Then there is our villain – or at least one of them – Jack’s would be assassin. Here the flavor of the story settles for old school scoundrel when, really, we would have liked this particular adversary painted with a broader, less fanatical brush. What makes this man tick and why such a strong hatred? Yes, his sister is dead through Jack’s mistake, yet the man doesn’t seem capable of really caring about his sister. There needs to be a deeper level to this villain, although for now he is simply enjoyable as the catalyst of far-out schemes and epic submarine chase scenes.
The Vice President, one of the more interesting of the side-villains, is intriguing. Why the desire to war with China? Why the fixed motivation for destruction? This is another antagonist whom I’d love to hunker down with, to dissect his motives and how such a man became Vice President in the first place. Up the villains, Mr. Rollins, because otherwise your story and the people who frantically swarm through it are residing at an epic level.
Then, of course, there is the ending which we have been rushing toward at a screaming pace. A lot has happened since that first eclipse, and now it is all boiling down to this one pivotal moment and there are still unknowns, still secrets and horrible, fragile human guesses. And then, dues ex machina like, it all comes together. And yes, yes we’re happy with the resolution in a way, yet we don’t buy-into it. It’s too good to be true, too tidy, too neat and consequentially perfect. I’m not saying that a disaster ending would be better . . . but the happily ever after takes the complexity and the alignment of all the facts and shoves them into a simple box when these particular ruins require a submerged dome to bedazzle. The complexity of the plot thus far demands an equally complex, and perhaps uncontainable, conclusion.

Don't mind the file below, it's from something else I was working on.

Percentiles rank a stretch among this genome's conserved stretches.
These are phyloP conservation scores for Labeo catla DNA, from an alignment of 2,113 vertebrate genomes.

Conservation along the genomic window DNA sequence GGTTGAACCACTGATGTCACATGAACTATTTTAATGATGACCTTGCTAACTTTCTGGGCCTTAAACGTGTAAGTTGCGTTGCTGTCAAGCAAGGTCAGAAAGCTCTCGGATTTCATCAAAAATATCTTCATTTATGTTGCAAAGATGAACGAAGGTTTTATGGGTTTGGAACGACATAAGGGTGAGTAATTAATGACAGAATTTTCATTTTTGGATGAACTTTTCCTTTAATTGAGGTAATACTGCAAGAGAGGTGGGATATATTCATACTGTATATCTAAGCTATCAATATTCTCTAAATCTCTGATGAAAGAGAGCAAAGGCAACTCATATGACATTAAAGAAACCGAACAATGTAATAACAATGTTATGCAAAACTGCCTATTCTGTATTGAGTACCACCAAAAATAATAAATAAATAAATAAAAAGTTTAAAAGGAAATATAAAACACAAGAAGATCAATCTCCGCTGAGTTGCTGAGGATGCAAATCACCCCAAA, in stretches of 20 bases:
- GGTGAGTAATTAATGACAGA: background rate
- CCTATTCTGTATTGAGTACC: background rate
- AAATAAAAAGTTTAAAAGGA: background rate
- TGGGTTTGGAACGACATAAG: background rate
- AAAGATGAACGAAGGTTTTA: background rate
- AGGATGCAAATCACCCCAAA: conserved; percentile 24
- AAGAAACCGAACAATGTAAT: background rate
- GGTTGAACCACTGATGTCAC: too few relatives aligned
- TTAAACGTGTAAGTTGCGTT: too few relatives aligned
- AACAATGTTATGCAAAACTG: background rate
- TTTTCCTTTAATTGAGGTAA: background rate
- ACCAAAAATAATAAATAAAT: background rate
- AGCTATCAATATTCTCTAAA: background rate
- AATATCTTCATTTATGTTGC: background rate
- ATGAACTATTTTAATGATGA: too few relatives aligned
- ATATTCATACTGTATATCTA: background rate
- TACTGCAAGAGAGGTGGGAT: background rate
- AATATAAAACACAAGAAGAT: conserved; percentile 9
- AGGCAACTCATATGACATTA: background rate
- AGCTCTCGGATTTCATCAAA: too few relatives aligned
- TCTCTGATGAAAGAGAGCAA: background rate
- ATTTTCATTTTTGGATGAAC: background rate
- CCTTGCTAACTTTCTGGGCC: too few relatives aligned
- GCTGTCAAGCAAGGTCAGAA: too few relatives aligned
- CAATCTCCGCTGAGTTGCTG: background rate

So now, thinking I was getting some sort of horror tale with killer octopuses and such, I conclude Deep Fathom with a new favorite author and a taste for adventure fiction that is more robust and uncontainable in its own right. I eagerly anticipate diving into further worlds created by Mr. Rollins.
– Frances Carden